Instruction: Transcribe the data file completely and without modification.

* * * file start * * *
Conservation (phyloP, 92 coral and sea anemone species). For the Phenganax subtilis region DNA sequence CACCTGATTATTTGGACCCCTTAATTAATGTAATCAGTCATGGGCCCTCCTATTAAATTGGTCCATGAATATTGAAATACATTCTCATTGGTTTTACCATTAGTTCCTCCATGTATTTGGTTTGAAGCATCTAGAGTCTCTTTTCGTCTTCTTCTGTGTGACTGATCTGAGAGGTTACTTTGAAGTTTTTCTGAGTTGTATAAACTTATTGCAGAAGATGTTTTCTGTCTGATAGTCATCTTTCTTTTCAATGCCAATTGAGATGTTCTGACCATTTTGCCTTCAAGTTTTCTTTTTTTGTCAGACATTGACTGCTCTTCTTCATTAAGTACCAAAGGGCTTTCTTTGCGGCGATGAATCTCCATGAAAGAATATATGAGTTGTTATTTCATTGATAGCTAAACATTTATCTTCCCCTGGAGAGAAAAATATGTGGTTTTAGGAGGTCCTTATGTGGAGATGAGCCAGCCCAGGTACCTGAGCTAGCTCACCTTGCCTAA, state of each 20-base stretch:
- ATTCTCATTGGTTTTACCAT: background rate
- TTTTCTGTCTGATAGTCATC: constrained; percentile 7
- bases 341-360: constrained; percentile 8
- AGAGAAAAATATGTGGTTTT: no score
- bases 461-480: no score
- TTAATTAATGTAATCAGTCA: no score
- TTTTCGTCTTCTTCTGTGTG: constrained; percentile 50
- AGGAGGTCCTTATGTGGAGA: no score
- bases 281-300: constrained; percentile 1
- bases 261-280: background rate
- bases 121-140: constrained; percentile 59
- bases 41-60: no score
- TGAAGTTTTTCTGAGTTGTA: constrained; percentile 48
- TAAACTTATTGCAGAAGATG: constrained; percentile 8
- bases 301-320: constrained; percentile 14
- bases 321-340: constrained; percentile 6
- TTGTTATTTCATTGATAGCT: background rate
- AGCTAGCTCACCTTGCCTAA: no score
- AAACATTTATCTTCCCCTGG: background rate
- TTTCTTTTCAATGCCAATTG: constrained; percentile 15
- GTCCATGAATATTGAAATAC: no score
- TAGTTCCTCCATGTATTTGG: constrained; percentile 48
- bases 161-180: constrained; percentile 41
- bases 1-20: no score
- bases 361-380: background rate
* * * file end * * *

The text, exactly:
Conservation (phyloP, 92 coral and sea anemone species). For the Phenganax subtilis region DNA sequence CACCTGATTATTTGGACCCCTTAATTAATGTAATCAGTCATGGGCCCTCCTATTAAATTGGTCCATGAATATTGAAATACATTCTCATTGGTTTTACCATTAGTTCCTCCATGTATTTGGTTTGAAGCATCTAGAGTCTCTTTTCGTCTTCTTCTGTGTGACTGATCTGAGAGGTTACTTTGAAGTTTTTCTGAGTTGTATAAACTTATTGCAGAAGATGTTTTCTGTCTGATAGTCATCTTTCTTTTCAATGCCAATTGAGATGTTCTGACCATTTTGCCTTCAAGTTTTCTTTTTTTGTCAGACATTGACTGCTCTTCTTCATTAAGTACCAAAGGGCTTTCTTTGCGGCGATGAATCTCCATGAAAGAATATATGAGTTGTTATTTCATTGATAGCTAAACATTTATCTTCCCCTGGAGAGAAAAATATGTGGTTTTAGGAGGTCCTTATGTGGAGATGAGCCAGCCCAGGTACCTGAGCTAGCTCACCTTGCCTAA, state of each 20-base stretch:
- ATTCTCATTGGTTTTACCAT: background rate
- TTTTCTGTCTGATAGTCATC: constrained; percentile 7
- bases 341-360: constrained; percentile 8
- AGAGAAAAATATGTGGTTTT: no score
- bases 461-480: no score
- TTAATTAATGTAATCAGTCA: no score
- TTTTCGTCTTCTTCTGTGTG: constrained; percentile 50
- AGGAGGTCCTTATGTGGAGA: no score
- bases 281-300: constrained; percentile 1
- bases 261-280: background rate
- bases 121-140: constrained; percentile 59
- bases 41-60: no score
- TGAAGTTTTTCTGAGTTGTA: constrained; percentile 48
- TAAACTTATTGCAGAAGATG: constrained; percentile 8
- bases 301-320: constrained; percentile 14
- bases 321-340: constrained; percentile 6
- TTGTTATTTCATTGATAGCT: background rate
- AGCTAGCTCACCTTGCCTAA: no score
- AAACATTTATCTTCCCCTGG: background rate
- TTTCTTTTCAATGCCAATTG: constrained; percentile 15
- GTCCATGAATATTGAAATAC: no score
- TAGTTCCTCCATGTATTTGG: constrained; percentile 48
- bases 161-180: constrained; percentile 41
- bases 1-20: no score
- bases 361-380: background rate